We were all a very musical family. I started playing the piano at age two and continue to play to this day. And I started playing ice hockey when I was 5 years old.

The entrepreneurial streak started fairly young with me. My sister likes to say I would lend her money and charge her interest that would increase on a very rapid schedule. She thought I was a mercenary. And I also had a paper route that I was able to franchise. I amalgamated a whole bunch of paper routes and got other kids to deliver the papers for me. But I would do the collection, so I would take a margin and that started at age 12!

I went to McGill University for my undergraduate studies where I majored in biology and psychology. Then I went to State University of New York (SUNY) in Buffalo for graduate school. I was lucky enough to get a presidential scholarship to study clinical neuropsychology there. I did that for two years and then went to medical school at Dartmouth, followed by Harvard for residency. After that, I did a health policy administrative fellowship at Massachusetts General.

Can you share the most interesting story that happened to you since you began your career?

There are two interesting stories that put me on this career trajectory. One of them surrounds my father’s illness. My father developed a kind of a bone marrow cancer called myeloma while I was a resident. He required multiple in-person visits with doctors during a time when he was severely immunocompromised. This led me to start thinking about ways to access the system without needing to physically be at the doctor’s office. So that was a big precursor to really focusing on telehealth and then capturing important data.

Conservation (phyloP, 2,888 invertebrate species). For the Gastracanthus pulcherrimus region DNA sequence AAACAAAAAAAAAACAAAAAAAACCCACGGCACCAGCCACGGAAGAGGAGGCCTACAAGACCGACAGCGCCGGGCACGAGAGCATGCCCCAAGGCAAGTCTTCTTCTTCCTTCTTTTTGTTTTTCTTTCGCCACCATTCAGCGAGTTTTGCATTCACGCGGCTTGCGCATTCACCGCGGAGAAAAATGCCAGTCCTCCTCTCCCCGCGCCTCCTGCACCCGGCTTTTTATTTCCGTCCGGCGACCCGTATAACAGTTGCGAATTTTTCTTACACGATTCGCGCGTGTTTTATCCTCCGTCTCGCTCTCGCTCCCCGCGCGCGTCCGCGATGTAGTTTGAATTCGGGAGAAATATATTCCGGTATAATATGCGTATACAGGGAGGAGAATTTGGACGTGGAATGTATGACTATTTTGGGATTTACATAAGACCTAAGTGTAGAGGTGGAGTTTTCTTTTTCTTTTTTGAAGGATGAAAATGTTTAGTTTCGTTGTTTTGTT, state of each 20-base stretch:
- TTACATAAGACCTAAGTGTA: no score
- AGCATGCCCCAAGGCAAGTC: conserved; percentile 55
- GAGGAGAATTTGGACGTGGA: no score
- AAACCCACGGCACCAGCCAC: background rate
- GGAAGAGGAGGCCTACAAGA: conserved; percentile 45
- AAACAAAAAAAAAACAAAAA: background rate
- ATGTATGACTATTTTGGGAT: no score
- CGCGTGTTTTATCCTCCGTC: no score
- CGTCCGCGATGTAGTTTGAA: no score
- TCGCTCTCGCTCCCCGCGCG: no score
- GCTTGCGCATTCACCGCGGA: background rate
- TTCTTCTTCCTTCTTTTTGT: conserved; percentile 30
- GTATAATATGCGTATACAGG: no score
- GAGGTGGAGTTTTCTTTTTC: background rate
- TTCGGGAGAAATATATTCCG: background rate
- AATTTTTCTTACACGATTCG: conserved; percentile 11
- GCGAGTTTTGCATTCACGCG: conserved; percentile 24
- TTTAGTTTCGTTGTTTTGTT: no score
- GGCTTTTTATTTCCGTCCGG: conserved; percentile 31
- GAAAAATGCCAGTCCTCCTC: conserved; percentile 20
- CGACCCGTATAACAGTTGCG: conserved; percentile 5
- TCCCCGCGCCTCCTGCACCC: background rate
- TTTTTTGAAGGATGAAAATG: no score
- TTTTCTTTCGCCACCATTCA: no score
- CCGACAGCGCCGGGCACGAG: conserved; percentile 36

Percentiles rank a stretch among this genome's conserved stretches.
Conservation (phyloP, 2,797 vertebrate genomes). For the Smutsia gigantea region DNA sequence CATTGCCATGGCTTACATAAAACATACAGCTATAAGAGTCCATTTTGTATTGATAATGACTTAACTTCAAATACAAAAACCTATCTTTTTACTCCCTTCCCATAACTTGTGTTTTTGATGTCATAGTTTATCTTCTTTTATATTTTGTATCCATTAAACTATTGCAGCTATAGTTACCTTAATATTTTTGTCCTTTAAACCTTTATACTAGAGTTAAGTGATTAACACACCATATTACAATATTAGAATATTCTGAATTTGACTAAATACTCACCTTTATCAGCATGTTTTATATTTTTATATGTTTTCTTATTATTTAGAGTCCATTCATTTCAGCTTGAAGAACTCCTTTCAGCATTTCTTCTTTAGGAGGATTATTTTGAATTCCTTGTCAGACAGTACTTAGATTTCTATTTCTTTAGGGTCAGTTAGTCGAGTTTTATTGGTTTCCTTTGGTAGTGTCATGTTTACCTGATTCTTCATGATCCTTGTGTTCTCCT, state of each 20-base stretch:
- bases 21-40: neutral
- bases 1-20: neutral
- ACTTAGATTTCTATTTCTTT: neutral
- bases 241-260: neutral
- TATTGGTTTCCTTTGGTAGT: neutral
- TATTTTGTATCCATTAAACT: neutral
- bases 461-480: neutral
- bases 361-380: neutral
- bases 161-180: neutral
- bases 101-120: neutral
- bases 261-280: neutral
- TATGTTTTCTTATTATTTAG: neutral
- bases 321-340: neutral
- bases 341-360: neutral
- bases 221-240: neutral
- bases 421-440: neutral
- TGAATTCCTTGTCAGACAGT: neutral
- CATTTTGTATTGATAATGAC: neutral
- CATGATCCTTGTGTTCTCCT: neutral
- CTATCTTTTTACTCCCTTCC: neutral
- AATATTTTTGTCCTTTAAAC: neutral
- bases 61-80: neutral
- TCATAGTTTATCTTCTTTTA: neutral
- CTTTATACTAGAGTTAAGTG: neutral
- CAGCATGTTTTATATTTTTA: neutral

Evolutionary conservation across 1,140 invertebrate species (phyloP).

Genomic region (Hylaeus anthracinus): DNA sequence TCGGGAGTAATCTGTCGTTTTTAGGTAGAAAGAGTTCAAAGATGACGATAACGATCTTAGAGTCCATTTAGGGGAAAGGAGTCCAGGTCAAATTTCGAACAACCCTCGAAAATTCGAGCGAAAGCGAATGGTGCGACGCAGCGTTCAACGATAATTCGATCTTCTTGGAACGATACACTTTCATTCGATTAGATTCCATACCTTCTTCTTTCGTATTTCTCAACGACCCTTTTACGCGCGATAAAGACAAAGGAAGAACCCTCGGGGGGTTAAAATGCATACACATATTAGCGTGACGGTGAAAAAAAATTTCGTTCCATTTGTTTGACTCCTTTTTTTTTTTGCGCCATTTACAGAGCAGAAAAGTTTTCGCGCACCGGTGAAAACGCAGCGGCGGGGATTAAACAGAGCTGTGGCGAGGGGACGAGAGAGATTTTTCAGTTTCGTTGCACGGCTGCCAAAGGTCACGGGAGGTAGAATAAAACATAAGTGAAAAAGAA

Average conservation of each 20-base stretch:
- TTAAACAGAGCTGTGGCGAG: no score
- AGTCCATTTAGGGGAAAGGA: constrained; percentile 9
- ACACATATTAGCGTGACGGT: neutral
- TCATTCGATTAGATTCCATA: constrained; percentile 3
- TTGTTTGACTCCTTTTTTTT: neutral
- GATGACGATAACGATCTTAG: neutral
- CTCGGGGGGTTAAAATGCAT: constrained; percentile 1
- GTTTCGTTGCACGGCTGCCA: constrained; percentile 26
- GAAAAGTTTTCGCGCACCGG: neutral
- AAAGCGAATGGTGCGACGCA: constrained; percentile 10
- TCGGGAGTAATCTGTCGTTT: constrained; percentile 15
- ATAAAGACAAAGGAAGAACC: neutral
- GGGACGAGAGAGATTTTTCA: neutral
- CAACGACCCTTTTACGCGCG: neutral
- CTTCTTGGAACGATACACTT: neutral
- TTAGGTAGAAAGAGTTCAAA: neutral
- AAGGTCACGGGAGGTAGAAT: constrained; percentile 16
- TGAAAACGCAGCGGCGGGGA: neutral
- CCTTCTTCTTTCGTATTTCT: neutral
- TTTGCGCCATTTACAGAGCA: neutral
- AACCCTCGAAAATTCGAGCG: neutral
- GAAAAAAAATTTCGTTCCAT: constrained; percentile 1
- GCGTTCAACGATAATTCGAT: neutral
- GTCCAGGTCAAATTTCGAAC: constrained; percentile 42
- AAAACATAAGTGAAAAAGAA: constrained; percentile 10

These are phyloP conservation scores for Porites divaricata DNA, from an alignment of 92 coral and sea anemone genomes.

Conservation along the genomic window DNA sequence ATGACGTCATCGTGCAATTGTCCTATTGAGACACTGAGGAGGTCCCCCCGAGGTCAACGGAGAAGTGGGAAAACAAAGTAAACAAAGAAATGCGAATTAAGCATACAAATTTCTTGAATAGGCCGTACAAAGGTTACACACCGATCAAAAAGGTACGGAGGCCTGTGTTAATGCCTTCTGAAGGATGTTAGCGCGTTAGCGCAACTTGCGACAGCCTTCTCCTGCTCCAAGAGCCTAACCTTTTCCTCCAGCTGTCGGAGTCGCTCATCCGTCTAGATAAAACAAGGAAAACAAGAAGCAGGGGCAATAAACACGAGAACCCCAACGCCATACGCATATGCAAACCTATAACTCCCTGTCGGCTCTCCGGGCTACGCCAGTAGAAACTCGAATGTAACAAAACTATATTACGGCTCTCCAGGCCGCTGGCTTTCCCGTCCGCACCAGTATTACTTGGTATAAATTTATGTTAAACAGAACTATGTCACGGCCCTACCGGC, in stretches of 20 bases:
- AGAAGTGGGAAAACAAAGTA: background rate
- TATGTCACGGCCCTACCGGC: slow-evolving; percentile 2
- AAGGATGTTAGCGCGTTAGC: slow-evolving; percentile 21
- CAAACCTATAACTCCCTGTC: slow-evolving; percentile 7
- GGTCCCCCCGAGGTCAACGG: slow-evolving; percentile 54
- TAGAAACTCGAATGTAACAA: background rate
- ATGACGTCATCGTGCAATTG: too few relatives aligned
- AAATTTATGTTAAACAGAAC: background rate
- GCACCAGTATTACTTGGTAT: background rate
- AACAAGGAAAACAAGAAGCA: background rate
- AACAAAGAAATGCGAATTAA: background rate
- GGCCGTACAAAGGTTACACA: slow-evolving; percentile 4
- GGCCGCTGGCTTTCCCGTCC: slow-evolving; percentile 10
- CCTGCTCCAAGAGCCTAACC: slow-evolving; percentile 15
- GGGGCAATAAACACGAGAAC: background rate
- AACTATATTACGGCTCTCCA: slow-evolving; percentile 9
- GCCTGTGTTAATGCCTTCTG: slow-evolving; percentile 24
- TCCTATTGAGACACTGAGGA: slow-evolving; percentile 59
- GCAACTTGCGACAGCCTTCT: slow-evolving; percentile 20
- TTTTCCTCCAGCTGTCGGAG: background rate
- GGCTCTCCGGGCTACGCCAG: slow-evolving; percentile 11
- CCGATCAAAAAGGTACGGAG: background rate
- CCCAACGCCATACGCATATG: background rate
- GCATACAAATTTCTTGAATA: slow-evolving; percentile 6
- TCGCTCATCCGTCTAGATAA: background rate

A second interesting story was with a patient who I diagnosed with stage four lung cancer, unfortunately. And in his last few weeks of life, we used Skype. It’s important to note that this was back in 2005 when Skype was relatively new. I used the platform to manage him and his end-of-life care at home. He was too weak to travel to the office, but I was able to do video conferencing with him and he was very grateful.